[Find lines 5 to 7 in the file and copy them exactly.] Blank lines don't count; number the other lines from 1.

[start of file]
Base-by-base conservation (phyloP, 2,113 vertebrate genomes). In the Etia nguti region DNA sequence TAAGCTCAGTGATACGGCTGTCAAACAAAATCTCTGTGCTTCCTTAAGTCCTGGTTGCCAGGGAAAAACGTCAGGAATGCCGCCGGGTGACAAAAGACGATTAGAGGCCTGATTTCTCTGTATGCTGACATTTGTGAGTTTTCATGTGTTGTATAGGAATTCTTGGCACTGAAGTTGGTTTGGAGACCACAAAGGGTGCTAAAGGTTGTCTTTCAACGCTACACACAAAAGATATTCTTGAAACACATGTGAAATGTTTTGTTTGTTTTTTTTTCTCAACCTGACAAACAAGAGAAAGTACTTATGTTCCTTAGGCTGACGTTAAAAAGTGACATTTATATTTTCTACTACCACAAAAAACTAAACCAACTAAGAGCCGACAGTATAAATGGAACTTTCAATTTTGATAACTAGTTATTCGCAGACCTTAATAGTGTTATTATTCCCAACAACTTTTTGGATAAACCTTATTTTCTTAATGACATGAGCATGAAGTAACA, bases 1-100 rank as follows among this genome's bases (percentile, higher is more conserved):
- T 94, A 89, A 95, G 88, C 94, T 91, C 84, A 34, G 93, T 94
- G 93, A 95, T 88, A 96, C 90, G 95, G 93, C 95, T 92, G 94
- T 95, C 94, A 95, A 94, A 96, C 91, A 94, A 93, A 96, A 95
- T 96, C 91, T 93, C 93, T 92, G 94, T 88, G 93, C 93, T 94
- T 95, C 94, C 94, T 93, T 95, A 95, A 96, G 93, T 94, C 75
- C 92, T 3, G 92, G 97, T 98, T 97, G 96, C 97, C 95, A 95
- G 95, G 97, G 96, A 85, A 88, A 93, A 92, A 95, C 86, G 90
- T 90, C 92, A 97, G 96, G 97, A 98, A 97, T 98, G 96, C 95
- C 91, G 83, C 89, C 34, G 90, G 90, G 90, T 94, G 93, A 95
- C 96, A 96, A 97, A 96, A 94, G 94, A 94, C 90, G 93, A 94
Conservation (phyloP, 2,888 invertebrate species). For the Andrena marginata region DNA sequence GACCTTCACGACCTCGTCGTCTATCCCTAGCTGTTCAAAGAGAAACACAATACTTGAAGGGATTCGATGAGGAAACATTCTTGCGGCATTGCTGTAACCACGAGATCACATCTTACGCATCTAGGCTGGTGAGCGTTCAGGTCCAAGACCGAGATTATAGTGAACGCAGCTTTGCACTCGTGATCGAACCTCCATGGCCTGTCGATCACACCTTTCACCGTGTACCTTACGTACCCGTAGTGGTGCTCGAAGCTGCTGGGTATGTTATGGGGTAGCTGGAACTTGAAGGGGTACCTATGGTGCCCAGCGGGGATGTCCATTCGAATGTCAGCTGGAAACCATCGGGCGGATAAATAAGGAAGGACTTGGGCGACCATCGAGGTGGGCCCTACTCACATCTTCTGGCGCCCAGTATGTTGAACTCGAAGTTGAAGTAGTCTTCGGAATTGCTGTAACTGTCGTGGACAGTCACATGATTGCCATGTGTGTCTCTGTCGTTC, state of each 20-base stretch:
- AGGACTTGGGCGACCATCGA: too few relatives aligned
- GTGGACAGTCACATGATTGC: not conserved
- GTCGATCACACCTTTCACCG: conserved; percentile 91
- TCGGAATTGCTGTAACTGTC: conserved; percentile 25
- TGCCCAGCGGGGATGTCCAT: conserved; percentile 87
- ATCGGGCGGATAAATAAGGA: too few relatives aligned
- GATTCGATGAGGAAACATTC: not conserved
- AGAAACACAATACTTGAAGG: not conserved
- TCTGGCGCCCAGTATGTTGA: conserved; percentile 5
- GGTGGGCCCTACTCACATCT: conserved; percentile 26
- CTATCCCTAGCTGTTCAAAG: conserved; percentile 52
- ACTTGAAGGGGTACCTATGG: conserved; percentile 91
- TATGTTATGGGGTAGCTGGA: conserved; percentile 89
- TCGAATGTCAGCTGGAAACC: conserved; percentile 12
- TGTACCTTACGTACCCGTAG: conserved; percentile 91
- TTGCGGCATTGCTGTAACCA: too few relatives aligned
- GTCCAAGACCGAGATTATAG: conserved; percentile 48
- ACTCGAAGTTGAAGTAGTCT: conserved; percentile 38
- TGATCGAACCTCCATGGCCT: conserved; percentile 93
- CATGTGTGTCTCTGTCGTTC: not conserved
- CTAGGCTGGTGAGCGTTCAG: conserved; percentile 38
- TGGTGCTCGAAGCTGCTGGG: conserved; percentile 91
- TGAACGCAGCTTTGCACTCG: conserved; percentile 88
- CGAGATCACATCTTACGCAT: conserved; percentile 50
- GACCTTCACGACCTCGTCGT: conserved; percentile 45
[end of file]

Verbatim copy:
- T 96, C 91, T 93, C 93, T 92, G 94, T 88, G 93, C 93, T 94
- T 95, C 94, C 94, T 93, T 95, A 95, A 96, G 93, T 94, C 75
- C 92, T 3, G 92, G 97, T 98, T 97, G 96, C 97, C 95, A 95